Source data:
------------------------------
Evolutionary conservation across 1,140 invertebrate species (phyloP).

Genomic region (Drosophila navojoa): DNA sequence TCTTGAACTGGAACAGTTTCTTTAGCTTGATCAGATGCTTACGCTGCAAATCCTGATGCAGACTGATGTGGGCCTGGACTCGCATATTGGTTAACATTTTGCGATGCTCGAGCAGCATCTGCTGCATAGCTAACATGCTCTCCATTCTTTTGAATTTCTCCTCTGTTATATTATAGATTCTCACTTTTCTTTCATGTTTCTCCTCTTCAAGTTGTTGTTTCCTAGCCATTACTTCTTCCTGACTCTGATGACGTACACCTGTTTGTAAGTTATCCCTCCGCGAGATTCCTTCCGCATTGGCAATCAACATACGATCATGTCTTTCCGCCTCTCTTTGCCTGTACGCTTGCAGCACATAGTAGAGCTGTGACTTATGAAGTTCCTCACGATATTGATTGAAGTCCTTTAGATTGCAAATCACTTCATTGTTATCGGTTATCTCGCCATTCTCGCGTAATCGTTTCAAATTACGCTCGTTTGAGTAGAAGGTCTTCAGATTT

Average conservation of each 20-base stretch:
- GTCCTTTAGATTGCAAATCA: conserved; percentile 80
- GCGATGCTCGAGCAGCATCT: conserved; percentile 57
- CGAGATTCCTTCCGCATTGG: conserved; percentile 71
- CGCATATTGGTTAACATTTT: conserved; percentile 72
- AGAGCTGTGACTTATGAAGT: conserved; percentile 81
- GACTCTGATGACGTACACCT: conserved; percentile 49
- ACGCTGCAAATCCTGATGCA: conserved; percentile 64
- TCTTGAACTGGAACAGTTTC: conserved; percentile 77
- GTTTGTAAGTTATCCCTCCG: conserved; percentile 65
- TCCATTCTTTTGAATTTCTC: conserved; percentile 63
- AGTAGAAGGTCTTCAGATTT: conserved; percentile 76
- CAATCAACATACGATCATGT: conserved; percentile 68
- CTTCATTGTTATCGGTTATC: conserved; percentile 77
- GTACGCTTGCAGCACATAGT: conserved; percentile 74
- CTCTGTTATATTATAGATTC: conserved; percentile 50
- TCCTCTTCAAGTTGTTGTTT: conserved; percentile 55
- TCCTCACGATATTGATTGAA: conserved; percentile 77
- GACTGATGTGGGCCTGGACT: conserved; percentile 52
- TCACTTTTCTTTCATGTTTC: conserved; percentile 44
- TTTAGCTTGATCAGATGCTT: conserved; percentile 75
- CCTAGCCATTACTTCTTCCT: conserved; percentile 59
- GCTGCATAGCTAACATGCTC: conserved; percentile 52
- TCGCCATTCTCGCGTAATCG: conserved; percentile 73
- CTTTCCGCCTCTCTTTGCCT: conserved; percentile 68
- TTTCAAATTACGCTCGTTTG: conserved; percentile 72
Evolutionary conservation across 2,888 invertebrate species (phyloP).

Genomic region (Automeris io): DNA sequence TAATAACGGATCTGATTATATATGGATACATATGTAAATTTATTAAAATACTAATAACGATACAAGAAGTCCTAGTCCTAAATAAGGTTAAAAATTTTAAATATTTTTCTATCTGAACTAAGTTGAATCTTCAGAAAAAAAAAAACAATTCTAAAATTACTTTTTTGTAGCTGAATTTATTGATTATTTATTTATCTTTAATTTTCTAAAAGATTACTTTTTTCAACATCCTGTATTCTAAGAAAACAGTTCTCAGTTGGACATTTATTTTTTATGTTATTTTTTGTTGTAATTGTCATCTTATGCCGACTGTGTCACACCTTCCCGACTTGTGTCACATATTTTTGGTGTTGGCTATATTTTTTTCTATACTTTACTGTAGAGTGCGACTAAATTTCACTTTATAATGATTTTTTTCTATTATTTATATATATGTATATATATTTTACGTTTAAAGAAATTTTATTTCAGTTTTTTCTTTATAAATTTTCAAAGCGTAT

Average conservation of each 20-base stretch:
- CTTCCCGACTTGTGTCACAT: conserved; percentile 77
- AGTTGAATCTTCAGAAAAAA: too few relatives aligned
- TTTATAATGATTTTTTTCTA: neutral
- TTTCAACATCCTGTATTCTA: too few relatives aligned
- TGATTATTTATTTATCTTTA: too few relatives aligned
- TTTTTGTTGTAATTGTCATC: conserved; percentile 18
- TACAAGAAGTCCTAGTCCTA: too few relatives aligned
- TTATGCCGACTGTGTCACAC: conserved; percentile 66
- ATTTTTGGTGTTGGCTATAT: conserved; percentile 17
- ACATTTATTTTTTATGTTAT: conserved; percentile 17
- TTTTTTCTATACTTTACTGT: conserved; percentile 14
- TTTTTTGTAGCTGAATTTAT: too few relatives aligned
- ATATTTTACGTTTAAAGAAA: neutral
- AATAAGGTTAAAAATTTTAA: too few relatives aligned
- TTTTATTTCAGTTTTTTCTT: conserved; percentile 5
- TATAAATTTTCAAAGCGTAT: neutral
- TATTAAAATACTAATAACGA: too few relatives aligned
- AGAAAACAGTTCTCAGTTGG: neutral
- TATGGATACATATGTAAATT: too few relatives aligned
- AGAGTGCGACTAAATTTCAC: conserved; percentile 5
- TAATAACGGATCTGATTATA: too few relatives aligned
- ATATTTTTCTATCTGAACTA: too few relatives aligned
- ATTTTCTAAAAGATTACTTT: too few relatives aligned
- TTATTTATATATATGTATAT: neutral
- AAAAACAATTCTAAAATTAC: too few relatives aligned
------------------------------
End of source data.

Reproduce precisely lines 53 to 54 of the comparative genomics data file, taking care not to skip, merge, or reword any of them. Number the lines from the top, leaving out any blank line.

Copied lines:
- ATATTTTTCTATCTGAACTA: too few relatives aligned
- ATTTTCTAAAAGATTACTTT: too few relatives aligned